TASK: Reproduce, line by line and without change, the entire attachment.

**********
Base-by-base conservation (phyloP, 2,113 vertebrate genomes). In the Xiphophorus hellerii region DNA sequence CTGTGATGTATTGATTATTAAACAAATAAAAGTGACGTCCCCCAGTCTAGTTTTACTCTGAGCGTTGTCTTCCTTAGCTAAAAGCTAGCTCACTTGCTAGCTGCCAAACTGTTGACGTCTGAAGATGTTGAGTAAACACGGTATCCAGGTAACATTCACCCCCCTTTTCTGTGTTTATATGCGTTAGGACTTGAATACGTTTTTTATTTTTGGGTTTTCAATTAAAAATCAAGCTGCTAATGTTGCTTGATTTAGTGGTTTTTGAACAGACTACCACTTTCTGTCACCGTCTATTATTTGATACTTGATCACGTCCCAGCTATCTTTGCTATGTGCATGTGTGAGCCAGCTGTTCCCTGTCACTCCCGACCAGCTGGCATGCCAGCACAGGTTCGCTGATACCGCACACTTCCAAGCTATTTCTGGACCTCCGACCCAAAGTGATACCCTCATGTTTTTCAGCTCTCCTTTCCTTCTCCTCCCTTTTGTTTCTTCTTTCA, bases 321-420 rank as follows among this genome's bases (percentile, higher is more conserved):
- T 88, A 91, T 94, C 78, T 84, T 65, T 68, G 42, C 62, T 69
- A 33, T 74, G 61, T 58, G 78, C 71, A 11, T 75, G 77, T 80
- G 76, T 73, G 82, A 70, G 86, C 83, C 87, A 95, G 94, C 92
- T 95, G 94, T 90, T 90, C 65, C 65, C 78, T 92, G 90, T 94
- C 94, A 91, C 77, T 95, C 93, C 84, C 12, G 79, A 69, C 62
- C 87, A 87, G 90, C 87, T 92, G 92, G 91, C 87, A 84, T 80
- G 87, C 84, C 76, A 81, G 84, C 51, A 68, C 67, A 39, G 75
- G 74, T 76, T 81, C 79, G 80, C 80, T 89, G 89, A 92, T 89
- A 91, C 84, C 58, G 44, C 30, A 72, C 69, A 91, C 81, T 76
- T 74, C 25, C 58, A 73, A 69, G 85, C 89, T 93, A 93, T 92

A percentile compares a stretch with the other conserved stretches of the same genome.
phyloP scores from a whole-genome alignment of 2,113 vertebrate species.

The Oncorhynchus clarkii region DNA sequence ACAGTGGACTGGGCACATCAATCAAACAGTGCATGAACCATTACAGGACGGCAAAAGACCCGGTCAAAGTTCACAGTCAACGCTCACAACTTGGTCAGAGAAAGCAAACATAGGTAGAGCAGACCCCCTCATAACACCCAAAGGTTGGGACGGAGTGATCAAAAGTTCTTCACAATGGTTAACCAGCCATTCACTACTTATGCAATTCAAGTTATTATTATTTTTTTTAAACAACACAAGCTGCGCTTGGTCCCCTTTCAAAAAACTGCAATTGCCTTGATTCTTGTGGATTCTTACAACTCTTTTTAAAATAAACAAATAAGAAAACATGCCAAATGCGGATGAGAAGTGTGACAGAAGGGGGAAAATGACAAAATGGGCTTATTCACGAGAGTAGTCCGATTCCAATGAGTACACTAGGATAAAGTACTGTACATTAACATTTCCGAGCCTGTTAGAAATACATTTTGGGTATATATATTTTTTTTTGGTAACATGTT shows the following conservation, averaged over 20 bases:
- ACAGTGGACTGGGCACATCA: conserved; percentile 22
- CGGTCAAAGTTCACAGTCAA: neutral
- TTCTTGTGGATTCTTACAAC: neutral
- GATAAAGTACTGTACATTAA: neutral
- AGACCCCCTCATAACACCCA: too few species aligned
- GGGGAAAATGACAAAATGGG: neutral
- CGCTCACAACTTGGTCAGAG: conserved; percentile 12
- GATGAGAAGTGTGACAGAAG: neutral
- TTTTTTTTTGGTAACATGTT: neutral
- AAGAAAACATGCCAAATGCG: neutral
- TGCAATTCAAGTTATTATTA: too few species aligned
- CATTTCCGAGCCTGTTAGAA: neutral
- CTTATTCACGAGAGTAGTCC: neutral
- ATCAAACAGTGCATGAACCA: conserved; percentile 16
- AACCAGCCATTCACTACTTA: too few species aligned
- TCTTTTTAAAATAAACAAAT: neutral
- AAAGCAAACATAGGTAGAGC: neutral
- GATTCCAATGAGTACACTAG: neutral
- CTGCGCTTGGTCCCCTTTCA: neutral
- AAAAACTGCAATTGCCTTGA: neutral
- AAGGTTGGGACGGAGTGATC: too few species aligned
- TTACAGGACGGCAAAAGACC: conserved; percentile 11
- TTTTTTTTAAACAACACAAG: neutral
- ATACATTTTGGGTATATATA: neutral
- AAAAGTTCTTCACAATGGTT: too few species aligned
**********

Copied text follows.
Base-by-base conservation (phyloP, 2,113 vertebrate genomes). In the Xiphophorus hellerii region DNA sequence CTGTGATGTATTGATTATTAAACAAATAAAAGTGACGTCCCCCAGTCTAGTTTTACTCTGAGCGTTGTCTTCCTTAGCTAAAAGCTAGCTCACTTGCTAGCTGCCAAACTGTTGACGTCTGAAGATGTTGAGTAAACACGGTATCCAGGTAACATTCACCCCCCTTTTCTGTGTTTATATGCGTTAGGACTTGAATACGTTTTTTATTTTTGGGTTTTCAATTAAAAATCAAGCTGCTAATGTTGCTTGATTTAGTGGTTTTTGAACAGACTACCACTTTCTGTCACCGTCTATTATTTGATACTTGATCACGTCCCAGCTATCTTTGCTATGTGCATGTGTGAGCCAGCTGTTCCCTGTCACTCCCGACCAGCTGGCATGCCAGCACAGGTTCGCTGATACCGCACACTTCCAAGCTATTTCTGGACCTCCGACCCAAAGTGATACCCTCATGTTTTTCAGCTCTCCTTTCCTTCTCCTCCCTTTTGTTTCTTCTTTCA, bases 321-420 rank as follows among this genome's bases (percentile, higher is more conserved):
- T 88, A 91, T 94, C 78, T 84, T 65, T 68, G 42, C 62, T 69
- A 33, T 74, G 61, T 58, G 78, C 71, A 11, T 75, G 77, T 80
- G 76, T 73, G 82, A 70, G 86, C 83, C 87, A 95, G 94, C 92
- T 95, G 94, T 90, T 90, C 65, C 65, C 78, T 92, G 90, T 94
- C 94, A 91, C 77, T 95, C 93, C 84, C 12, G 79, A 69, C 62
- C 87, A 87, G 90, C 87, T 92, G 92, G 91, C 87, A 84, T 80
- G 87, C 84, C 76, A 81, G 84, C 51, A 68, C 67, A 39, G 75
- G 74, T 76, T 81, C 79, G 80, C 80, T 89, G 89, A 92, T 89
- A 91, C 84, C 58, G 44, C 30, A 72, C 69, A 91, C 81, T 76
- T 74, C 25, C 58, A 73, A 69, G 85, C 89, T 93, A 93, T 92

A percentile compares a stretch with the other conserved stretches of the same genome.
phyloP scores from a whole-genome alignment of 2,113 vertebrate species.

The Oncorhynchus clarkii region DNA sequence ACAGTGGACTGGGCACATCAATCAAACAGTGCATGAACCATTACAGGACGGCAAAAGACCCGGTCAAAGTTCACAGTCAACGCTCACAACTTGGTCAGAGAAAGCAAACATAGGTAGAGCAGACCCCCTCATAACACCCAAAGGTTGGGACGGAGTGATCAAAAGTTCTTCACAATGGTTAACCAGCCATTCACTACTTATGCAATTCAAGTTATTATTATTTTTTTTAAACAACACAAGCTGCGCTTGGTCCCCTTTCAAAAAACTGCAATTGCCTTGATTCTTGTGGATTCTTACAACTCTTTTTAAAATAAACAAATAAGAAAACATGCCAAATGCGGATGAGAAGTGTGACAGAAGGGGGAAAATGACAAAATGGGCTTATTCACGAGAGTAGTCCGATTCCAATGAGTACACTAGGATAAAGTACTGTACATTAACATTTCCGAGCCTGTTAGAAATACATTTTGGGTATATATATTTTTTTTTGGTAACATGTT shows the following conservation, averaged over 20 bases:
- ACAGTGGACTGGGCACATCA: conserved; percentile 22
- CGGTCAAAGTTCACAGTCAA: neutral
- TTCTTGTGGATTCTTACAAC: neutral
- GATAAAGTACTGTACATTAA: neutral
- AGACCCCCTCATAACACCCA: too few species aligned
- GGGGAAAATGACAAAATGGG: neutral
- CGCTCACAACTTGGTCAGAG: conserved; percentile 12
- GATGAGAAGTGTGACAGAAG: neutral
- TTTTTTTTTGGTAACATGTT: neutral
- AAGAAAACATGCCAAATGCG: neutral
- TGCAATTCAAGTTATTATTA: too few species aligned
- CATTTCCGAGCCTGTTAGAA: neutral
- CTTATTCACGAGAGTAGTCC: neutral
- ATCAAACAGTGCATGAACCA: conserved; percentile 16
- AACCAGCCATTCACTACTTA: too few species aligned
- TCTTTTTAAAATAAACAAAT: neutral
- AAAGCAAACATAGGTAGAGC: neutral
- GATTCCAATGAGTACACTAG: neutral
- CTGCGCTTGGTCCCCTTTCA: neutral
- AAAAACTGCAATTGCCTTGA: neutral
- AAGGTTGGGACGGAGTGATC: too few species aligned
- TTACAGGACGGCAAAAGACC: conserved; percentile 11
- TTTTTTTTAAACAACACAAG: neutral
- ATACATTTTGGGTATATATA: neutral
- AAAAGTTCTTCACAATGGTT: too few species aligned